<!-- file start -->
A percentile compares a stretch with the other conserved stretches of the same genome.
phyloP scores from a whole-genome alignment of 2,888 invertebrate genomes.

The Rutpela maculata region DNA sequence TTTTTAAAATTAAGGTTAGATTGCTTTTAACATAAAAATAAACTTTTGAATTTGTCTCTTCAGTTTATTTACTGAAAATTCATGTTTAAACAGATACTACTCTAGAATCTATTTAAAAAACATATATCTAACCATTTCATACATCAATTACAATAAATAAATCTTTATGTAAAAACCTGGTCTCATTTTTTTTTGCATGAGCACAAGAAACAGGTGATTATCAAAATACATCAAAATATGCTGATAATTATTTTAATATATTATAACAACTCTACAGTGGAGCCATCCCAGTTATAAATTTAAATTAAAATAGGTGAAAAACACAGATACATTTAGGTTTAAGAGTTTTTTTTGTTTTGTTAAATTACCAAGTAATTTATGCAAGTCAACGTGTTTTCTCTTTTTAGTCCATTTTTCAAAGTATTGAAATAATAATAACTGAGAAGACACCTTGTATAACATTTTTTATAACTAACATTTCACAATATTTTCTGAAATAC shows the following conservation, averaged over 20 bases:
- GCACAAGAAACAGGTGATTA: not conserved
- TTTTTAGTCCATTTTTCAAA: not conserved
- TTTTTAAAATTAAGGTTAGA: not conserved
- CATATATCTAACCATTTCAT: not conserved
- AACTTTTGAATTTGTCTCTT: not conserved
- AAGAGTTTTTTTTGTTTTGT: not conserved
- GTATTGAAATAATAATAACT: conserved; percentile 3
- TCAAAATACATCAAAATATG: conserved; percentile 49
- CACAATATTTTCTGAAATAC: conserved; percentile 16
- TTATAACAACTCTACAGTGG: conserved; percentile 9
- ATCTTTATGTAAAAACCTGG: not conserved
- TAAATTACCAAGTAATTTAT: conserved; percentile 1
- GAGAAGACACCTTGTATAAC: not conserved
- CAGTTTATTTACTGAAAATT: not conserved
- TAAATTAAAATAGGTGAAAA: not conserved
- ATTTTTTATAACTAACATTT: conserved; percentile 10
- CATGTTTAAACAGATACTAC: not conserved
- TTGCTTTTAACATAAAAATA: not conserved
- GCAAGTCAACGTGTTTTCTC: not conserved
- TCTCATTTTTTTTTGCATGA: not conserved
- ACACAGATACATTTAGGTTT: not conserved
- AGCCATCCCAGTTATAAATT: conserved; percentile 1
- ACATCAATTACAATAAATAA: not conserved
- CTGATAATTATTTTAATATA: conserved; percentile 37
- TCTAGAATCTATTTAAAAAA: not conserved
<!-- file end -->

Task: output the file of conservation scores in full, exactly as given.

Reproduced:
A percentile compares a stretch with the other conserved stretches of the same genome.
phyloP scores from a whole-genome alignment of 2,888 invertebrate genomes.

The Rutpela maculata region DNA sequence TTTTTAAAATTAAGGTTAGATTGCTTTTAACATAAAAATAAACTTTTGAATTTGTCTCTTCAGTTTATTTACTGAAAATTCATGTTTAAACAGATACTACTCTAGAATCTATTTAAAAAACATATATCTAACCATTTCATACATCAATTACAATAAATAAATCTTTATGTAAAAACCTGGTCTCATTTTTTTTTGCATGAGCACAAGAAACAGGTGATTATCAAAATACATCAAAATATGCTGATAATTATTTTAATATATTATAACAACTCTACAGTGGAGCCATCCCAGTTATAAATTTAAATTAAAATAGGTGAAAAACACAGATACATTTAGGTTTAAGAGTTTTTTTTGTTTTGTTAAATTACCAAGTAATTTATGCAAGTCAACGTGTTTTCTCTTTTTAGTCCATTTTTCAAAGTATTGAAATAATAATAACTGAGAAGACACCTTGTATAACATTTTTTATAACTAACATTTCACAATATTTTCTGAAATAC shows the following conservation, averaged over 20 bases:
- GCACAAGAAACAGGTGATTA: not conserved
- TTTTTAGTCCATTTTTCAAA: not conserved
- TTTTTAAAATTAAGGTTAGA: not conserved
- CATATATCTAACCATTTCAT: not conserved
- AACTTTTGAATTTGTCTCTT: not conserved
- AAGAGTTTTTTTTGTTTTGT: not conserved
- GTATTGAAATAATAATAACT: conserved; percentile 3
- TCAAAATACATCAAAATATG: conserved; percentile 49
- CACAATATTTTCTGAAATAC: conserved; percentile 16
- TTATAACAACTCTACAGTGG: conserved; percentile 9
- ATCTTTATGTAAAAACCTGG: not conserved
- TAAATTACCAAGTAATTTAT: conserved; percentile 1
- GAGAAGACACCTTGTATAAC: not conserved
- CAGTTTATTTACTGAAAATT: not conserved
- TAAATTAAAATAGGTGAAAA: not conserved
- ATTTTTTATAACTAACATTT: conserved; percentile 10
- CATGTTTAAACAGATACTAC: not conserved
- TTGCTTTTAACATAAAAATA: not conserved
- GCAAGTCAACGTGTTTTCTC: not conserved
- TCTCATTTTTTTTTGCATGA: not conserved
- ACACAGATACATTTAGGTTT: not conserved
- AGCCATCCCAGTTATAAATT: conserved; percentile 1
- ACATCAATTACAATAAATAA: not conserved
- CTGATAATTATTTTAATATA: conserved; percentile 37
- TCTAGAATCTATTTAAAAAA: not conserved